I know that I’m the rare music collector–I’m one who will download music, but also still head over to Amoeba on Haight Street and pick stuff up on a semi-regular basis. I did that yesterday as part of my slow-but-ongoing plan to weed out most of our cd collection, having gotten a good ninety dollars’ store credit out of a pile of titles that have been gathering dust in a closet the last few years. In the process, I spent a good hour or so digging through equally dusty clearance bins and making out pretty well. The dollar bins are my friends, because a lot of the time I can find stuff that I want that isn’t available digitally. As always, the time frame of the titles there are about ten to fifteen years ago (with the occasional exception–for some reason there were a lot of copies of Morning Parade’s album from last year in there), which means it aligns with a lot of the titles I remember seeing during my tenure at HMV and during my weekly jaunts to Newbury Comics back when it was in Amherst. In the process I also picked up a few new titles that we’d been looking for. In addition to this, I’ve been ordering a few import cds online lately–the recent and excellent reissues of We’ve Got a Fuzzbox and We’re Gonna Use It!!’s two albums from 1986 and 1989 being the latest–again, because they’re not available digitally.
I’m also an obsessive when it comes to listening. I’m not sure how rare or how prevalent that is with others, but I’ve always got some music going on in the background wherever I am. Roadtrips? Got the local stations on the car radio. Work? Streaming something online. Working out at the gym? Listening to my mp3 player. Writing? Playing something from my digital collection. Not at my desk? If we’re not watching something, we’ve got one of the Sirius stations on. I’m not always focusing on the music, but I’ve always got it playing when I can. I’ve been that way since I was a young kid in the early 80s.
In the past, I would find new music by listening to the radio–more to the point, once I became obsessed with indie rock, I started paying attention to new things and their release dates. Again, this really came to the fore once I started working at HMV, previewing them in the stock room before I brought them out onto the floor on Tuesdays. Even more so when I had my weekly Wednesday comic book/music purchase run in Amherst during the early 00’s. I fell out of the habit in 2005 when I had couple of major life changes, and I didn’t really get back into it until a good couple of years later. This would probably explain that gap in 2005-2007 where I kind of remember some indie music, but it doesn’t really stick with me unless I really look at the chronology. I got back into the habit around 2010-ish when I found Save Alternative, and later started actively looking for college and radio stations on the internet, and even more recently when my wife and I started listening to AOL Music’s Spinner. Interestingly, I rarely pick up new information from music magazines or websites other than release dates. I don’t have much against them, but while their coverage is similar to my tastes, they don’t converge enough for me to actually benefit.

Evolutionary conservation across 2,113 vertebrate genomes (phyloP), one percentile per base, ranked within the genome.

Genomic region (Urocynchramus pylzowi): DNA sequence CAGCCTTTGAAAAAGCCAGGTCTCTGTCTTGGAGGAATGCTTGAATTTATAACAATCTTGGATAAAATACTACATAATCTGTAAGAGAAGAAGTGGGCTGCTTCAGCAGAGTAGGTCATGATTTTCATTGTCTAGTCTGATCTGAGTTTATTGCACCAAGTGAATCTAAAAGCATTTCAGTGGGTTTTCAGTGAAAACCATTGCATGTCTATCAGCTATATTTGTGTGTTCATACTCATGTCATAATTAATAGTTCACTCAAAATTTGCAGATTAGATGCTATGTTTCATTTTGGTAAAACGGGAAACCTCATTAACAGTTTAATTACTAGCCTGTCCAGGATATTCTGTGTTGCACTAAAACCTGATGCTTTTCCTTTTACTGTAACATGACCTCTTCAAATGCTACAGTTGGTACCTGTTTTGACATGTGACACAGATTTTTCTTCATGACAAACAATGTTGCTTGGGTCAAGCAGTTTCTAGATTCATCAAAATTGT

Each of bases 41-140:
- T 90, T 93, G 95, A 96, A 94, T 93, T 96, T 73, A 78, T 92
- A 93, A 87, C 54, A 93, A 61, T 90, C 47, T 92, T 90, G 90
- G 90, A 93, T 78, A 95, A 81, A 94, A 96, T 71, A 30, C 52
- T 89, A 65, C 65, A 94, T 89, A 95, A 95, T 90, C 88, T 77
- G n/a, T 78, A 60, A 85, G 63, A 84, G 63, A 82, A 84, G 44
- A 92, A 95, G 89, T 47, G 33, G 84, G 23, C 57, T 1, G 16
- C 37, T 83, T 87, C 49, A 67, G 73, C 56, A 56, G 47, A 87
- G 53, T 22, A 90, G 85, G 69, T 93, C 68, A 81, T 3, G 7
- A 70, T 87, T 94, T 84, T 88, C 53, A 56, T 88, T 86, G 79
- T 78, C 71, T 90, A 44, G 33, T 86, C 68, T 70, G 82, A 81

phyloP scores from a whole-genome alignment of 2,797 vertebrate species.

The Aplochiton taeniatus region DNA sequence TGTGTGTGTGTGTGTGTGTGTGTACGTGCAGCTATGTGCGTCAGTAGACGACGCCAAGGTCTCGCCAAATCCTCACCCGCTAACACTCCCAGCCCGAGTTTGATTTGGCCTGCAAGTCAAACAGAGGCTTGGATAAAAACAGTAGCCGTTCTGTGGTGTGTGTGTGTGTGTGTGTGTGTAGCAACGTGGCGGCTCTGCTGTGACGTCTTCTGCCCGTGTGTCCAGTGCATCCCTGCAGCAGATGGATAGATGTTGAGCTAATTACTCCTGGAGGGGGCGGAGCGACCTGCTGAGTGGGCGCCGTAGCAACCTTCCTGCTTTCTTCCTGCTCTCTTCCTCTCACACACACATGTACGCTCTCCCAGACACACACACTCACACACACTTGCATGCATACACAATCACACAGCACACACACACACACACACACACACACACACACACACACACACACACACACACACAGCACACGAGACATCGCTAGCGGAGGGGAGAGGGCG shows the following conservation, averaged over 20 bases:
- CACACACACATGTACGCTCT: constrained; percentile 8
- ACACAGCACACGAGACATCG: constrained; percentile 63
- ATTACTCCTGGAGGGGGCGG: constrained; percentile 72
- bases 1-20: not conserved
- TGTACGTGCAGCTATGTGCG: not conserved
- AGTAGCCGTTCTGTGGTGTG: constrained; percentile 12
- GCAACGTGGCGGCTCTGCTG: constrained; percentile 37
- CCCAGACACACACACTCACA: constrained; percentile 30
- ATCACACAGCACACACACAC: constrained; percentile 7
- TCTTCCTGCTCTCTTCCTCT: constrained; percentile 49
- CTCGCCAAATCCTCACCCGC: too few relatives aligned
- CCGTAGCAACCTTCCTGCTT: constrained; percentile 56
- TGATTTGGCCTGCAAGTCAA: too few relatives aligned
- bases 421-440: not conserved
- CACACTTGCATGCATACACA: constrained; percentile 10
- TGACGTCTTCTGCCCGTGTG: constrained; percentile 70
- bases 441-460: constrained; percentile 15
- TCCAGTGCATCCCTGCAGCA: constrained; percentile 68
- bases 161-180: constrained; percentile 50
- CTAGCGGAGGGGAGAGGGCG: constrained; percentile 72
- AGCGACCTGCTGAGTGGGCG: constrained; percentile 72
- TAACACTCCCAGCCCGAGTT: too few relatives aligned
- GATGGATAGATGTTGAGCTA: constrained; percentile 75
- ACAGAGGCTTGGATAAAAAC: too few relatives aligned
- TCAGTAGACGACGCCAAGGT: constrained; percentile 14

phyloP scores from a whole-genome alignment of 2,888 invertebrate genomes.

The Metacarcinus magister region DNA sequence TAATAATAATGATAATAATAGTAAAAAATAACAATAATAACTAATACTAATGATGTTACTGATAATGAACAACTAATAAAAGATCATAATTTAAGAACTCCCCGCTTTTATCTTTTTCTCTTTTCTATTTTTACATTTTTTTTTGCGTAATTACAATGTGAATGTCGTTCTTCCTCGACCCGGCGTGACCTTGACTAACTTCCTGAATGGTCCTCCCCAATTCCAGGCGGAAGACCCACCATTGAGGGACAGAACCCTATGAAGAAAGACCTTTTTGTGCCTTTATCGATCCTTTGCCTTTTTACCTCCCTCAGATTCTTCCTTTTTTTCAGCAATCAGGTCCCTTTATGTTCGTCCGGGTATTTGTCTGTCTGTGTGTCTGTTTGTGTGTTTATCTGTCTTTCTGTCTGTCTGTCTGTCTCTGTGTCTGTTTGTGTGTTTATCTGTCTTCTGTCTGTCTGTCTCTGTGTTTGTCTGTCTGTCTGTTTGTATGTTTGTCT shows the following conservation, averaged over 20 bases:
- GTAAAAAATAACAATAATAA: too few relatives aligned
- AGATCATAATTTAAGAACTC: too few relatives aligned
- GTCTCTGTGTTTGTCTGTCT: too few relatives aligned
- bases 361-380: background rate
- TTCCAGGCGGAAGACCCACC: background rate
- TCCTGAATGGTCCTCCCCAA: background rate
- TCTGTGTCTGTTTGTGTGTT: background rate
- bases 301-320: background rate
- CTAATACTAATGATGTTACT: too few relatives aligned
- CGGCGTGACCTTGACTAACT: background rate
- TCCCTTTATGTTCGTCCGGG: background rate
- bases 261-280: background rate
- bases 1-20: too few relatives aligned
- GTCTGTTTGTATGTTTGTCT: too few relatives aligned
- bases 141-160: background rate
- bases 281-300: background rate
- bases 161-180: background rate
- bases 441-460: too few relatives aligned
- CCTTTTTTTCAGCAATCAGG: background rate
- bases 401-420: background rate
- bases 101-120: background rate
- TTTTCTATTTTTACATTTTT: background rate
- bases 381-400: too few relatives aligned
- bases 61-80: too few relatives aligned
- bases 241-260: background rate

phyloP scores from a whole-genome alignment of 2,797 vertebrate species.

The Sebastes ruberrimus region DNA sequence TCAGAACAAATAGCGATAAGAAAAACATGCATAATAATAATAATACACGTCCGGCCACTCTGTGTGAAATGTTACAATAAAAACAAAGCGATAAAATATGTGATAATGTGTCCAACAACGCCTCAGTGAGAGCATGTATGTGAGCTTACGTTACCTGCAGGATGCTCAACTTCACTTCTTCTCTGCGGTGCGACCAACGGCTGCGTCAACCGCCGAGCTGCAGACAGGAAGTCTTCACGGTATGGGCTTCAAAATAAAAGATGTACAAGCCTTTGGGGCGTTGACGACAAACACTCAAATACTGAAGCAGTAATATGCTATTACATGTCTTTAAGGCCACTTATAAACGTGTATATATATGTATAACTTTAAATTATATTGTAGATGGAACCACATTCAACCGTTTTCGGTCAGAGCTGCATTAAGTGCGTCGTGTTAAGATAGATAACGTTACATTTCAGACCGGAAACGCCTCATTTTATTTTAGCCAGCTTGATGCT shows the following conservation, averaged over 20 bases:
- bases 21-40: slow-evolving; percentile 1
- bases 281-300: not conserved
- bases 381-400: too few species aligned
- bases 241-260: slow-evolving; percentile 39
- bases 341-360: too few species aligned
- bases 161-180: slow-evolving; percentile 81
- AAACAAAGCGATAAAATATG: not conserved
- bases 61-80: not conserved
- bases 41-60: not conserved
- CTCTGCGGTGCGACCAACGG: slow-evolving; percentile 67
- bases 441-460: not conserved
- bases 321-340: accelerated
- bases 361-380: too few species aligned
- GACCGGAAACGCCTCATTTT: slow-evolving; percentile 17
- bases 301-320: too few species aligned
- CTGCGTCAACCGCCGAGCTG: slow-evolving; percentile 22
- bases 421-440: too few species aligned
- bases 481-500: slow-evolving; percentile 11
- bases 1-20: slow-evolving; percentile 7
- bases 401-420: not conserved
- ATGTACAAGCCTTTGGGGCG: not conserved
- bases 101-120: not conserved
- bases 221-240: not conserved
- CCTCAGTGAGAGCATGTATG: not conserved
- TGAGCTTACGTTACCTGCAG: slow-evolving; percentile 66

I say all this because lately I’ve been listening to college radio again. I’ve been listening to it for awhile now, but more so than in the last few years. Because nothing beats getting it from the source.
I wish I could say I’ve got the Jonzbox plugged in and I’m taping stuff as it’s being played, but alas that isn’t true. I do still have a handful of blank tapes that my sister found lying around, and the Jonzbox still works, albeit just barely, but those days are over. As much as I’d love to tape radio shows again like I did so many years ago, a handful of the college stations I listen to are well out of range–some of them being on the other side of the country. That’s the beauty of the internet for me in this respect. I love being able to listen to WZBC out of Boston College one moment, and KSCU out of Santa Clara U. here in California the next. There’s also the fact that I can listen to any college station and not really know or expect what they’re going to play next, because for the most part they’re still freeform after all these years, bound only by their show’s theme.
And despite not being able to record these shows, it does occur to me that I can do the next best thing–if I’m interested in a song, I can do what my wife and I have been doing whenever we listen to Sirius XMU and Alt Nation: write the songs down on Post-Its for further checking out and possible downloading. I just did that this morning, actually…while listening to a great set on KSCU, I wrote down a small handful of songs I liked and realized I could just as easily zip over to Amazon and download the mp3s whenever I wanted. While I miss out on recording the semi-professionalism and occassional silliness that goes on with student-run stations, it’s a small price to pay when I can instead buy the music immediately if I so choose, instead of waiting for the weekend/when I get paid to go to the local record store. And as I’ve mentioned earlier, most of my trips to Amoeba as of late have been for back catalogue.
Still, I do like the idea of listening to the radio again, especially when it’s to listen on certain days for a specific deejay’s show. It’s a refreshing change from the daily (and sometimes hourly) repeat of the same sounds, and there’s a much higher chance of something new and unknown being played that will catch my attention. And by listening online, I also get to savor the sounds of different cities. Northern California’s college radio is a bit more lively and odd than New England’s laid back autumnal sound, for instance. It’s a pleasant reminder that just when I’m in the mood for a specific sound, or sick of the same music being played, there’s a hell of a lot more always out there that I haven’t tried yet.